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In-Prison Filmmaker Prepares Next Release

by David M. Reutter

Compact video cameras smuggled into prison have allowed New Jersey prisoner Omar Broadway to become an amateur documentarian of life behind bars. His first video, taken inside a New Jersey state facility in 2004, has been turned into a full-length feature, and he plans to use footage of prison conditions in Maryland for another film.

After receiving a 10-year sentence for carjacking a cabbie with a sawed-off shotgun in 1999, Broadway was placed in the Security Threat Group Management Unit at the maximum-security Northern State Prison in Newark. For 14 weeks he filmed covert footage from within his cell using a smuggled Panasonic PV-GS12 video camera.

“My relationship with several officers allowed a camera to fall into my lap and record how we were living back there, how life was in a gang unit,” Broadway said. “We just managed not to get caught with the camera,” which was passed from prisoner to prisoner to avoid cell searches.

He captured incidents of guards abusing prisoners. In one scene, guards drag a restrained prisoner down a flight of stairs by his feet; in another, prisoners protest their treatment and refuse to return to their cells. They are shown using plastic to cover themselves in an attempt to blunt the effects of pepper spray as they are subdued by guards clad in riot gear.

With his raw, uncut video footage in hand, Broadway set about to expose the guards’ brutality and bring about change (though he initially hoped the video could help him obtain early release). He used a contraband cell phone to contact the Rev. Jesse Jackson, Oprah Winfrey and the rapper 50 Cent. None expressed interest, so with the help of his mother, Lynne, and a group of accommodating guards who collectively called themselves “Walter,” he smuggled the footage out of prison.

Lynne began selling copies of the video for $5.00 each. She sold 32 copies and one eventually made it to a local news station, which aired it with little public interest.
Director Douglas Tirola, however, was interested in the footage. He used it to create a feature-length documentary, titled An Omar Broadway Film, that portrayed the influences in Broadway’s life, his criminal past and the psyche of a prisoner in lockdown. It included interviews with Broadway’s mother and video of the neighborhood where he grew up.

The movie, co-directed by Broadway and Tirola, was screened at the Tribeca Film Festival in New York in 2008. It was later picked up by HBO, which aired the documentary on July 14, 2010.

“The movie is much more equal-handed in terms of its views of people, both those who are incarcerated and who work in the system,” said Tirola. “Certainly, there are moments where you see Omar frustrated by his situation and the people there. I think the movie is better for that. It recognizes it’s a stressful place for everybody.”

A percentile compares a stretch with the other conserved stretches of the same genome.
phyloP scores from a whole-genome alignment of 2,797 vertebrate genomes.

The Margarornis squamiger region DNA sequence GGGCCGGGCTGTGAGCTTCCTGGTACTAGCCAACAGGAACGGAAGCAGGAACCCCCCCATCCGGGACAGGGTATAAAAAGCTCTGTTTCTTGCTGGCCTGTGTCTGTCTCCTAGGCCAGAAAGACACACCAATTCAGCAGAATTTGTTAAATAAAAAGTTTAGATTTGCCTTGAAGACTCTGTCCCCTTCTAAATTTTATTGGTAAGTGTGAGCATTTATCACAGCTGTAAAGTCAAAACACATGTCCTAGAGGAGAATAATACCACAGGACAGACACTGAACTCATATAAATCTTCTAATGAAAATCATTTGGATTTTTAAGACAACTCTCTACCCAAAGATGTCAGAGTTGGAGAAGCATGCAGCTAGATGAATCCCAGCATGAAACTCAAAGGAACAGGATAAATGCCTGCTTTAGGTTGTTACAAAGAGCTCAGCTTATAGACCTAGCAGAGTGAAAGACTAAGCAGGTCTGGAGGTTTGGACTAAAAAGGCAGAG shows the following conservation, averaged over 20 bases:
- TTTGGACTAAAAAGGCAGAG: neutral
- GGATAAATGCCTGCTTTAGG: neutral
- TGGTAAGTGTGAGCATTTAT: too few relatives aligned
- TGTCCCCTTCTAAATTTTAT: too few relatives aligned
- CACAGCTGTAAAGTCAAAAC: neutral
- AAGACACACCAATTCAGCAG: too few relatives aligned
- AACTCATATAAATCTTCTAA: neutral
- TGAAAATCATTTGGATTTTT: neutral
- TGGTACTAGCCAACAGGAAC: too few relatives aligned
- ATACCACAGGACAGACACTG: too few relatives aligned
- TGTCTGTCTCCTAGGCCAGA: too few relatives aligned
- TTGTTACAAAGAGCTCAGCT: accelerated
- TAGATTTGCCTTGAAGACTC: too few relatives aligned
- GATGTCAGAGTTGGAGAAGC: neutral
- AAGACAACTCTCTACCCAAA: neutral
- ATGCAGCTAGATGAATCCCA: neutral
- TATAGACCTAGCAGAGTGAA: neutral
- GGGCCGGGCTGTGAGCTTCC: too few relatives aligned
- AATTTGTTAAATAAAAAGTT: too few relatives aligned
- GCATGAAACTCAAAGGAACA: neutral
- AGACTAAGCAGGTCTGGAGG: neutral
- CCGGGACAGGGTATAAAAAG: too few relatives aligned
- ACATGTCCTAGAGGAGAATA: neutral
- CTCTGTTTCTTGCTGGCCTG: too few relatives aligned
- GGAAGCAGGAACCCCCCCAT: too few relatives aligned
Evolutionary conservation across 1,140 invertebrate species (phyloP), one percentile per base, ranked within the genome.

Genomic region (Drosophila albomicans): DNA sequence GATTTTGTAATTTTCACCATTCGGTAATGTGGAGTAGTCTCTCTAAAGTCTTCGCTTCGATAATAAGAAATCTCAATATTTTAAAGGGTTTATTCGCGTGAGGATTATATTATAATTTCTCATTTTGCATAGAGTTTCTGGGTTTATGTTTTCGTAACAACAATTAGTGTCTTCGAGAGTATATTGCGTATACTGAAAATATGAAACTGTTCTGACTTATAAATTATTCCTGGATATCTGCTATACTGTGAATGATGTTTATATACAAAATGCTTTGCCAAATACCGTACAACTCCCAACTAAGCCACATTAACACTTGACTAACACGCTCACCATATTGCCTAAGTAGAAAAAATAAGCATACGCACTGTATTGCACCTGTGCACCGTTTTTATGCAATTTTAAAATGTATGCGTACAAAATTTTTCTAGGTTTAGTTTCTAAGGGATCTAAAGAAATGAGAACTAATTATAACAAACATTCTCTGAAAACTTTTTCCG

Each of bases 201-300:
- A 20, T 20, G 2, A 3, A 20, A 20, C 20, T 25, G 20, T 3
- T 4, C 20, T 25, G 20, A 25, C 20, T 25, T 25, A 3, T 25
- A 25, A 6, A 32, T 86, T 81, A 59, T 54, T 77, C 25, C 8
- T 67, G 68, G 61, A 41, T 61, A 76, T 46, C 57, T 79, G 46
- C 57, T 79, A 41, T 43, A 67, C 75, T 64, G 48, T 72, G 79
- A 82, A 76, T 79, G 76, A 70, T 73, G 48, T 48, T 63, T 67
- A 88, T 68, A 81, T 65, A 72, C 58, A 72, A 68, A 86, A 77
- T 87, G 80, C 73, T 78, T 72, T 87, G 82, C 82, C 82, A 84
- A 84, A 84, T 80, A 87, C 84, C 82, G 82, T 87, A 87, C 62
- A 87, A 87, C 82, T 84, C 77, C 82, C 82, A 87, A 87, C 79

As interest in the film grew, so did Broadway’s profile within the prison system. He was transferred from New Jersey to Maryland’s Eastern Correctional Institution to serve the remainder of his time. The conditions there were better than in New Jersey. “It’s sweet down here,” said Broadway. In Maryland, prisoners can wear street clothes and have amenities such as video game consoles.

The abuse and violence that Broadway witnessed in New Jersey were less prevalent in Maryland. As Maryland prison spokesman Rick Binetti put it, “our facilities are safer and more secure than they were four years ago.” Consequently, Broadway had to alter the subject matter of his filming.

Still able to access a video camera while incarcerated, he collected “a great deal of footage” of the conditions in Maryland’s prison system and the “illicit activities” that regularly occurred at the facility where Broadway was housed. His video, he said, revealed that Maryland prisons are overrun with gangs, disciplinary rules are routinely disregarded, and prisoners sit around playing video games and making homemade wine.

In March 2009, Broadway was caught with a camera so small that he was able to conceal it in his mouth. Court records indicate that in addition to the camera, which contained video footage of Broadway in his cell and of a guard, he was found with marijuana. New charges and a guilty plea to possession of contraband added 13 months to his sentence.

Prison officials kept Broadway in administrative segregation for over a year and restricted his recreation and telephone access prior to his release in January 2011. Nevertheless, Broadway said it will all be “worth it.” He noted that most prison documentaries “are censored and edited ... and don’t allow for a prisoner’s perspective to shine through and see how we’re living.”

He assures that the next “Omar Broadway film,” with footage from Maryland’s prison system, will be a raw portrayal of life behind bars shot from the perspective of someone who has lived the experience.

“I feel the world really needs to see what’s going on inside of the country’s many prisons because people see what they see through the [National Geographics] and the Discovery Channels,” he said. “But they’re authorized productions with people coming in, a lot of stuff is contrived and it’s not a natural look at what’s going on with everybody knowing that a camera is there and you not being able to act out in certain ways.”

Sources: The Baltimore Sun,,

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